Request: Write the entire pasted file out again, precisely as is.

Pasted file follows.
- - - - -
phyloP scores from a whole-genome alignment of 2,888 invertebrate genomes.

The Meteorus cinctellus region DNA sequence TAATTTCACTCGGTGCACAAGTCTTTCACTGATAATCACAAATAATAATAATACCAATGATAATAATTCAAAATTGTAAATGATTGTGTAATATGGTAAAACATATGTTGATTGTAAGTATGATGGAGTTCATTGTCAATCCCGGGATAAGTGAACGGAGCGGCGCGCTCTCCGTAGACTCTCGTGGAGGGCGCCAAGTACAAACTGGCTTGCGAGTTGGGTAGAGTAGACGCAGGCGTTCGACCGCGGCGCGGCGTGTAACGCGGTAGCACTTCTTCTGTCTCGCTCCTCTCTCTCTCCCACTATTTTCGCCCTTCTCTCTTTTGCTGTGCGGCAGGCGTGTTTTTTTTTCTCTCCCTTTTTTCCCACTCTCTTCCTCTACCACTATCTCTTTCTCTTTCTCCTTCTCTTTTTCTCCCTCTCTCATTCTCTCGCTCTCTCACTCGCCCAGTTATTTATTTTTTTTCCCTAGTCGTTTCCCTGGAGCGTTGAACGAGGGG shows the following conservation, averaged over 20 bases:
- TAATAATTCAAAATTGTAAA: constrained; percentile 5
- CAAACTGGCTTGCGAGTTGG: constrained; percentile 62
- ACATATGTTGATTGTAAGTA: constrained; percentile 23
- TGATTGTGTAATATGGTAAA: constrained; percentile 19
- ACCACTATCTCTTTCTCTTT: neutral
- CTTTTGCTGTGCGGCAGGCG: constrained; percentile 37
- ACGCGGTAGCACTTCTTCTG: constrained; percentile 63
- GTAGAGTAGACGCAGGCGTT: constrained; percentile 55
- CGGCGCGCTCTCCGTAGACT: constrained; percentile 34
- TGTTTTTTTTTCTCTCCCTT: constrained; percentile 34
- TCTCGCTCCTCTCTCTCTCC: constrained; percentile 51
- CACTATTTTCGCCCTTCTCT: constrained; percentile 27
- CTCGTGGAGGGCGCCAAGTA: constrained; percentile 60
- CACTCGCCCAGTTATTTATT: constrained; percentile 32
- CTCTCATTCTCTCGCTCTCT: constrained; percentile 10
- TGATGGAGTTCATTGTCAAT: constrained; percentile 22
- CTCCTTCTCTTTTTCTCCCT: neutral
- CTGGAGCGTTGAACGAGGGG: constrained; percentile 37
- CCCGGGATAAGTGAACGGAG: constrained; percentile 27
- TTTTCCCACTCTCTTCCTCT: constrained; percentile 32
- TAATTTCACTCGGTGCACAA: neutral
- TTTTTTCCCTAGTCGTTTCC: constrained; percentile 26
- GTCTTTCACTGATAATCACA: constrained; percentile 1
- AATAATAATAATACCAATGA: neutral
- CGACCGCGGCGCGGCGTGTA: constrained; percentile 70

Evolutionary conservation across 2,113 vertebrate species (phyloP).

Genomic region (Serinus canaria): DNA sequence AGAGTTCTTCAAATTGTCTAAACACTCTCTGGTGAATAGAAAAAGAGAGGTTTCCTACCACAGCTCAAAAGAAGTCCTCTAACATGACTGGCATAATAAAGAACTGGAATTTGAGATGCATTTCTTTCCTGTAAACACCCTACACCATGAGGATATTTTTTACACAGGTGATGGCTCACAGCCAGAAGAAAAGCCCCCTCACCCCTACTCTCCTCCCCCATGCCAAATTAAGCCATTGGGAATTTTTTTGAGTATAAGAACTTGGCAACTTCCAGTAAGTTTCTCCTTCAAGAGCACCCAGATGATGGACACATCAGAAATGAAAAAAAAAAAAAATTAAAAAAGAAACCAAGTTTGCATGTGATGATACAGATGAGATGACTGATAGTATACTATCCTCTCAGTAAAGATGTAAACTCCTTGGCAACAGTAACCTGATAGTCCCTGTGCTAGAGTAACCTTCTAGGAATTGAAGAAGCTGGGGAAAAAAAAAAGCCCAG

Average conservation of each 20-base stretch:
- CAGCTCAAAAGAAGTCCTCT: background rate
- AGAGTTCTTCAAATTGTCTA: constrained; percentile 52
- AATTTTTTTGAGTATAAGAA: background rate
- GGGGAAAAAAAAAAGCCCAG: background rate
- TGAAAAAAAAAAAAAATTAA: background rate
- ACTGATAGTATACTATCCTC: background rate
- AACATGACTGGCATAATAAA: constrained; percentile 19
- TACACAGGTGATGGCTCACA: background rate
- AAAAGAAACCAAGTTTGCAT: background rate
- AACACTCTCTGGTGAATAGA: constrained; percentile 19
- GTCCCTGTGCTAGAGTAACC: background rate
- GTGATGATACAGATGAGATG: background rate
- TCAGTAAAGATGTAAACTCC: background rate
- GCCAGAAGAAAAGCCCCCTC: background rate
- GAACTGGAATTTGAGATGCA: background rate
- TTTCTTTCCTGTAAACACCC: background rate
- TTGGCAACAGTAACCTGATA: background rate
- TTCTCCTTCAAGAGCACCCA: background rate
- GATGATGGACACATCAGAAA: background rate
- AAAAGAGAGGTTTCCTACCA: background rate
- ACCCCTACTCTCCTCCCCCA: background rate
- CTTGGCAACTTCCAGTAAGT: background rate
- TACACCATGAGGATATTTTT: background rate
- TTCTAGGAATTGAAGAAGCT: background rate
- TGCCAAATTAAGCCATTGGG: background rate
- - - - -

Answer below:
phyloP scores from a whole-genome alignment of 2,888 invertebrate genomes.

The Meteorus cinctellus region DNA sequence TAATTTCACTCGGTGCACAAGTCTTTCACTGATAATCACAAATAATAATAATACCAATGATAATAATTCAAAATTGTAAATGATTGTGTAATATGGTAAAACATATGTTGATTGTAAGTATGATGGAGTTCATTGTCAATCCCGGGATAAGTGAACGGAGCGGCGCGCTCTCCGTAGACTCTCGTGGAGGGCGCCAAGTACAAACTGGCTTGCGAGTTGGGTAGAGTAGACGCAGGCGTTCGACCGCGGCGCGGCGTGTAACGCGGTAGCACTTCTTCTGTCTCGCTCCTCTCTCTCTCCCACTATTTTCGCCCTTCTCTCTTTTGCTGTGCGGCAGGCGTGTTTTTTTTTCTCTCCCTTTTTTCCCACTCTCTTCCTCTACCACTATCTCTTTCTCTTTCTCCTTCTCTTTTTCTCCCTCTCTCATTCTCTCGCTCTCTCACTCGCCCAGTTATTTATTTTTTTTCCCTAGTCGTTTCCCTGGAGCGTTGAACGAGGGG shows the following conservation, averaged over 20 bases:
- TAATAATTCAAAATTGTAAA: constrained; percentile 5
- CAAACTGGCTTGCGAGTTGG: constrained; percentile 62
- ACATATGTTGATTGTAAGTA: constrained; percentile 23
- TGATTGTGTAATATGGTAAA: constrained; percentile 19
- ACCACTATCTCTTTCTCTTT: neutral
- CTTTTGCTGTGCGGCAGGCG: constrained; percentile 37
- ACGCGGTAGCACTTCTTCTG: constrained; percentile 63
- GTAGAGTAGACGCAGGCGTT: constrained; percentile 55
- CGGCGCGCTCTCCGTAGACT: constrained; percentile 34
- TGTTTTTTTTTCTCTCCCTT: constrained; percentile 34
- TCTCGCTCCTCTCTCTCTCC: constrained; percentile 51
- CACTATTTTCGCCCTTCTCT: constrained; percentile 27
- CTCGTGGAGGGCGCCAAGTA: constrained; percentile 60
- CACTCGCCCAGTTATTTATT: constrained; percentile 32
- CTCTCATTCTCTCGCTCTCT: constrained; percentile 10
- TGATGGAGTTCATTGTCAAT: constrained; percentile 22
- CTCCTTCTCTTTTTCTCCCT: neutral
- CTGGAGCGTTGAACGAGGGG: constrained; percentile 37
- CCCGGGATAAGTGAACGGAG: constrained; percentile 27
- TTTTCCCACTCTCTTCCTCT: constrained; percentile 32
- TAATTTCACTCGGTGCACAA: neutral
- TTTTTTCCCTAGTCGTTTCC: constrained; percentile 26
- GTCTTTCACTGATAATCACA: constrained; percentile 1
- AATAATAATAATACCAATGA: neutral
- CGACCGCGGCGCGGCGTGTA: constrained; percentile 70

Evolutionary conservation across 2,113 vertebrate species (phyloP).

Genomic region (Serinus canaria): DNA sequence AGAGTTCTTCAAATTGTCTAAACACTCTCTGGTGAATAGAAAAAGAGAGGTTTCCTACCACAGCTCAAAAGAAGTCCTCTAACATGACTGGCATAATAAAGAACTGGAATTTGAGATGCATTTCTTTCCTGTAAACACCCTACACCATGAGGATATTTTTTACACAGGTGATGGCTCACAGCCAGAAGAAAAGCCCCCTCACCCCTACTCTCCTCCCCCATGCCAAATTAAGCCATTGGGAATTTTTTTGAGTATAAGAACTTGGCAACTTCCAGTAAGTTTCTCCTTCAAGAGCACCCAGATGATGGACACATCAGAAATGAAAAAAAAAAAAAATTAAAAAAGAAACCAAGTTTGCATGTGATGATACAGATGAGATGACTGATAGTATACTATCCTCTCAGTAAAGATGTAAACTCCTTGGCAACAGTAACCTGATAGTCCCTGTGCTAGAGTAACCTTCTAGGAATTGAAGAAGCTGGGGAAAAAAAAAAGCCCAG

Average conservation of each 20-base stretch:
- CAGCTCAAAAGAAGTCCTCT: background rate
- AGAGTTCTTCAAATTGTCTA: constrained; percentile 52
- AATTTTTTTGAGTATAAGAA: background rate
- GGGGAAAAAAAAAAGCCCAG: background rate
- TGAAAAAAAAAAAAAATTAA: background rate
- ACTGATAGTATACTATCCTC: background rate
- AACATGACTGGCATAATAAA: constrained; percentile 19
- TACACAGGTGATGGCTCACA: background rate
- AAAAGAAACCAAGTTTGCAT: background rate
- AACACTCTCTGGTGAATAGA: constrained; percentile 19
- GTCCCTGTGCTAGAGTAACC: background rate
- GTGATGATACAGATGAGATG: background rate
- TCAGTAAAGATGTAAACTCC: background rate
- GCCAGAAGAAAAGCCCCCTC: background rate
- GAACTGGAATTTGAGATGCA: background rate
- TTTCTTTCCTGTAAACACCC: background rate
- TTGGCAACAGTAACCTGATA: background rate
- TTCTCCTTCAAGAGCACCCA: background rate
- GATGATGGACACATCAGAAA: background rate
- AAAAGAGAGGTTTCCTACCA: background rate
- ACCCCTACTCTCCTCCCCCA: background rate
- CTTGGCAACTTCCAGTAAGT: background rate
- TACACCATGAGGATATTTTT: background rate
- TTCTAGGAATTGAAGAAGCT: background rate
- TGCCAAATTAAGCCATTGGG: background rate